But the Bush administration has not taken a position, and its disregard for world opinion on Iraq suggests that it will pursue its foreign policy objectives regardless of U.N. reforms. “We’re still reviewing the issue,” said a U.S. official concerning the British proposal.
Some U.N. observers say that as time goes on, the United States may decide it needs to draw on the expertise of a stronger and more credible U.N. body as it confronts crises in North Korea and elsewhere.
Some kind of reform is inevitable, said David Malone, president of the International Peace Academy, a New York-based policy group.
He points out that Africa and South America enjoy no representation among the permanent members, despite holding large portions of the world’s population. Japan also doesn’t hold a seat, even though it is a leading contributor to U.N. coffers.
Germany’s lack of a permanent seat has prompted support from Europe for U.N. reforms. Because of frequent disagreements between Britain and France, the pair’s ability to speak for Europe is often undermined.
“Players like Germany are increasingly significant. The European situation is out of balance,” Mr. Malone said.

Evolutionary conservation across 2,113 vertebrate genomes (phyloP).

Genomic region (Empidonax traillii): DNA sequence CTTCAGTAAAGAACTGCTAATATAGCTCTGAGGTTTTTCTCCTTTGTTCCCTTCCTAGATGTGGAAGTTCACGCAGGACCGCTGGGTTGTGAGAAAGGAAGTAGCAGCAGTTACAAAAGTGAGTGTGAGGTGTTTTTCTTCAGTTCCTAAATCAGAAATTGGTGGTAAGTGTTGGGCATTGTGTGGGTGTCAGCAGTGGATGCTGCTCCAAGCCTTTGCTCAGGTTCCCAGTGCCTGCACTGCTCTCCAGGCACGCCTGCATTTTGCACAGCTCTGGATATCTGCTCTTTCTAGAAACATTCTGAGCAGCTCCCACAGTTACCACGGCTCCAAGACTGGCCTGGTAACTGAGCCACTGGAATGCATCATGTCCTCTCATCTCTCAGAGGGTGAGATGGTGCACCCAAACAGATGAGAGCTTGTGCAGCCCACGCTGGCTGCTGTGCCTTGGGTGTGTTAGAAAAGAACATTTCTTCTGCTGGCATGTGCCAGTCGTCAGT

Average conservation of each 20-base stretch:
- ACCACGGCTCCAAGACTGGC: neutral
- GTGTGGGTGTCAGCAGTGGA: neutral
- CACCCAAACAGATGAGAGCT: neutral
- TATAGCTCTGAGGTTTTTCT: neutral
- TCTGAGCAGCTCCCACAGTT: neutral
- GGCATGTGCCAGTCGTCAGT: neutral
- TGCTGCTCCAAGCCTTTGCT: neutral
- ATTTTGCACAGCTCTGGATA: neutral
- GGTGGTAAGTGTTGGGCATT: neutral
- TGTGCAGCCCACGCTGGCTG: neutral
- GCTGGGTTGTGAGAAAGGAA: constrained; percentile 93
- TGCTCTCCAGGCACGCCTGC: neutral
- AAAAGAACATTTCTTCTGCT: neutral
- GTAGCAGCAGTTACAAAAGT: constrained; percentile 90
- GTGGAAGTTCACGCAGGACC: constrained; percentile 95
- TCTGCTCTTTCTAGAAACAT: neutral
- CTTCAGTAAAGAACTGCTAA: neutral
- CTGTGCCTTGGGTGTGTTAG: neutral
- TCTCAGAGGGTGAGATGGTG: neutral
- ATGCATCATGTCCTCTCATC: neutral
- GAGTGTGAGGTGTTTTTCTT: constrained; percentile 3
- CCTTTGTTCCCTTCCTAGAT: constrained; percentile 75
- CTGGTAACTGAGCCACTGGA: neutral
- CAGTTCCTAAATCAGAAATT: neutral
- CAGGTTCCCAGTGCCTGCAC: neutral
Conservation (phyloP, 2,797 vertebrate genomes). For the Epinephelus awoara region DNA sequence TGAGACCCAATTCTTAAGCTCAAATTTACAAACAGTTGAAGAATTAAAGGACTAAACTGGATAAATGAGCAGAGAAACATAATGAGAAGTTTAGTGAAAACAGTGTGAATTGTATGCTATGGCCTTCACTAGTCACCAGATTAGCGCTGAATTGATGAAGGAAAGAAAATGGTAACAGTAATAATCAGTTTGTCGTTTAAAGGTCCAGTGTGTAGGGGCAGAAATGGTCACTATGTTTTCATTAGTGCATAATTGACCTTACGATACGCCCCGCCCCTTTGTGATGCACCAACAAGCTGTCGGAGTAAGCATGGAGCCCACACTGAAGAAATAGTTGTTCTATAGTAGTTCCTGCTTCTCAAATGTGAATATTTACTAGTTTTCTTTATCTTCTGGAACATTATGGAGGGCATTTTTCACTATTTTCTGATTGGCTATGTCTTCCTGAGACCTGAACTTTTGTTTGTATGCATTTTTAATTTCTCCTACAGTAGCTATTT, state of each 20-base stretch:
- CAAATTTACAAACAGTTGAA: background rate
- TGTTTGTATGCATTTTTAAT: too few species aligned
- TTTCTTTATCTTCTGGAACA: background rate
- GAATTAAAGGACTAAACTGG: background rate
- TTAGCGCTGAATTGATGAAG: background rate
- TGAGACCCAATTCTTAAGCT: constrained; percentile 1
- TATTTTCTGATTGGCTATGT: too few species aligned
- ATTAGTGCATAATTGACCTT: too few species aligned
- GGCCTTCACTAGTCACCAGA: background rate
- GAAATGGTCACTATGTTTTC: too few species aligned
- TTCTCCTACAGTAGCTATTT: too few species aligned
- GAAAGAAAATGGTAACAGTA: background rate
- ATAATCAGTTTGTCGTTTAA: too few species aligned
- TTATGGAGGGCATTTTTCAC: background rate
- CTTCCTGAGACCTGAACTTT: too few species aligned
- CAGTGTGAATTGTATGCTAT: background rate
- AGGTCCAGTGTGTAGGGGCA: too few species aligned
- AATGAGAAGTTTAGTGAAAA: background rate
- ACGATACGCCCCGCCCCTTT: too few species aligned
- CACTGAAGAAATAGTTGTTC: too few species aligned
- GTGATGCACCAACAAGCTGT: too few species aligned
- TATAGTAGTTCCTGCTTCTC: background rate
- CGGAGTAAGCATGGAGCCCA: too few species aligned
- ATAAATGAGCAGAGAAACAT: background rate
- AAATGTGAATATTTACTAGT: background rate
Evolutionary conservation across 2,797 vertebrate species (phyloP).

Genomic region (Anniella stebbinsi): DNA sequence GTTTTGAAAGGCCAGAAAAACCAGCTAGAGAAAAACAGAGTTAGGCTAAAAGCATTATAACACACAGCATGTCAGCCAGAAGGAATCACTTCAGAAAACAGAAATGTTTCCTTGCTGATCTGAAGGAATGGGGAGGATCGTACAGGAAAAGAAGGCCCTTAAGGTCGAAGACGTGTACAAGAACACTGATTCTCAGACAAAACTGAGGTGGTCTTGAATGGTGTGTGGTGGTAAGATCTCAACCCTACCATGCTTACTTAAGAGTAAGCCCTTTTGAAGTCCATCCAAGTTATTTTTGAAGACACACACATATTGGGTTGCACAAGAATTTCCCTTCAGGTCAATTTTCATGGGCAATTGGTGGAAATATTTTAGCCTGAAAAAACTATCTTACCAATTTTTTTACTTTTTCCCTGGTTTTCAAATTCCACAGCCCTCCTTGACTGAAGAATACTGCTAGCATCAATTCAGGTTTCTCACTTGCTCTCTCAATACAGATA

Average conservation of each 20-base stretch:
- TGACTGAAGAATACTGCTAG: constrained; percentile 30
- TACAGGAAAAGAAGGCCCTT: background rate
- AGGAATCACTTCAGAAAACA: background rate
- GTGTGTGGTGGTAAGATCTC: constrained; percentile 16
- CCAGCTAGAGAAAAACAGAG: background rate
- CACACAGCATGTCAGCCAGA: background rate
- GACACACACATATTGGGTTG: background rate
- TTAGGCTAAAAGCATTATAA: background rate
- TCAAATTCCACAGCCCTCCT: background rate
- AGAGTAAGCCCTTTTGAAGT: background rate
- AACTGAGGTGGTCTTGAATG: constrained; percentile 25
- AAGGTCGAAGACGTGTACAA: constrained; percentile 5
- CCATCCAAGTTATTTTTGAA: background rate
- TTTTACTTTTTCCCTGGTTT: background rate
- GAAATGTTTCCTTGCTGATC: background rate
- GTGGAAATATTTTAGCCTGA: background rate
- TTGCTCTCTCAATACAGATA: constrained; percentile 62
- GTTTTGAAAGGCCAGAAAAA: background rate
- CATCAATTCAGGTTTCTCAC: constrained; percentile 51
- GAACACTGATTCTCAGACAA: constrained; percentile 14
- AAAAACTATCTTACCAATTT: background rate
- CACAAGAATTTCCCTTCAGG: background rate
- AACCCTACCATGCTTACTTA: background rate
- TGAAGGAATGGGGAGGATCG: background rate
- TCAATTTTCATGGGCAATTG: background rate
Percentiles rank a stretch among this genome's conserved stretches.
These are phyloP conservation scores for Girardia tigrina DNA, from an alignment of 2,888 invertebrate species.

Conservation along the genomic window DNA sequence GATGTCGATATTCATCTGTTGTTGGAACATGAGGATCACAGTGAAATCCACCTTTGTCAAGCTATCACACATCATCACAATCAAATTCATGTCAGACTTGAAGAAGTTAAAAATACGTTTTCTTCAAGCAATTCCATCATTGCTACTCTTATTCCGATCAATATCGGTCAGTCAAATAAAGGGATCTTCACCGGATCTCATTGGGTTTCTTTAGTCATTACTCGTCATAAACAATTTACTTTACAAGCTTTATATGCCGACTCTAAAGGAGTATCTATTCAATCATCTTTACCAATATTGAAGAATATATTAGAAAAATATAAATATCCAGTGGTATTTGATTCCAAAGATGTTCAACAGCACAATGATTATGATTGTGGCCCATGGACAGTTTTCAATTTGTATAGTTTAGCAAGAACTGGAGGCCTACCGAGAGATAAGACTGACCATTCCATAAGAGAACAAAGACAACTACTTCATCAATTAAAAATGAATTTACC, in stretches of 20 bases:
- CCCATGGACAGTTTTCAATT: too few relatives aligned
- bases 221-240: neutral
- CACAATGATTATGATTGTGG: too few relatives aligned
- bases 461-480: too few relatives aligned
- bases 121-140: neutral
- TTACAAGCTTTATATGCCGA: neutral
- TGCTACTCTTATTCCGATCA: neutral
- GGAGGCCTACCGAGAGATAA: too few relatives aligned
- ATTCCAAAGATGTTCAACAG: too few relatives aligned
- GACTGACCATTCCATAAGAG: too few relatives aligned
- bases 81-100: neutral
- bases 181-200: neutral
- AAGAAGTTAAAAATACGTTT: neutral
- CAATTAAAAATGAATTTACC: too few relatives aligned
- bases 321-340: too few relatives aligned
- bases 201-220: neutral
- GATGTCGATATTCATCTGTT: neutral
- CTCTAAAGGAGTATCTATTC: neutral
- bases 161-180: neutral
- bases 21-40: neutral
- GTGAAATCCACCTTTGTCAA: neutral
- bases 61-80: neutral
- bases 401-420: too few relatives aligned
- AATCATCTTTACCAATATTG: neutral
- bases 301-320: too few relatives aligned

The United Nations was founded in 1945 after World War II as the successor to the League of Nations. Its mission was to save succeeding generations from the scourge of war by preserving international peace. During the Cold War, for example, the United States and the Soviet Union consistently hampered action by vetoing each other’s proposals.
Some U.N. reformers have called for an end to the veto system. Others have suggested requiring at least two vetoes to stop a proposal. Still others have proposed giving a majority in the General Assembly the ability to override a veto.
Britain has led the call for change, with its proposal to expand the council. It is expected to introduce the measure in the fall.
“It probably has a lot to do with [Prime Minister] Tony Blair wanting to show he is willing to work with the United Nations and to push away from U.S. control,” said Elizabeth Latham, a research associate at the Center for Strategic and International Studies in Washington, noting that the United Nations is perceived in many places as an instrument of U.S. foreign policy.
Miss Latham is vice president for programs at the United Nations Association of the National Capital Area, a foreign policy group that plans to form a task force to make recommendations for U.N. reform.
Russian President Vladimir Putin, in his annual state-of-the-nation address, called for change at the United Nations, saying that Moscow is open to discussing the world body’s modernization.
Canadian Deputy Prime Minister John Manley called for sweeping reforms with the goal of stopping the five permanent members from monopolizing the body.
“The council was in the media for so long and its problems were highlighted,” said Celine Nahory of the Global Policy Forum, a U.N. watchdog group. “Now is the time to look at a variety of reforms and to really do something.”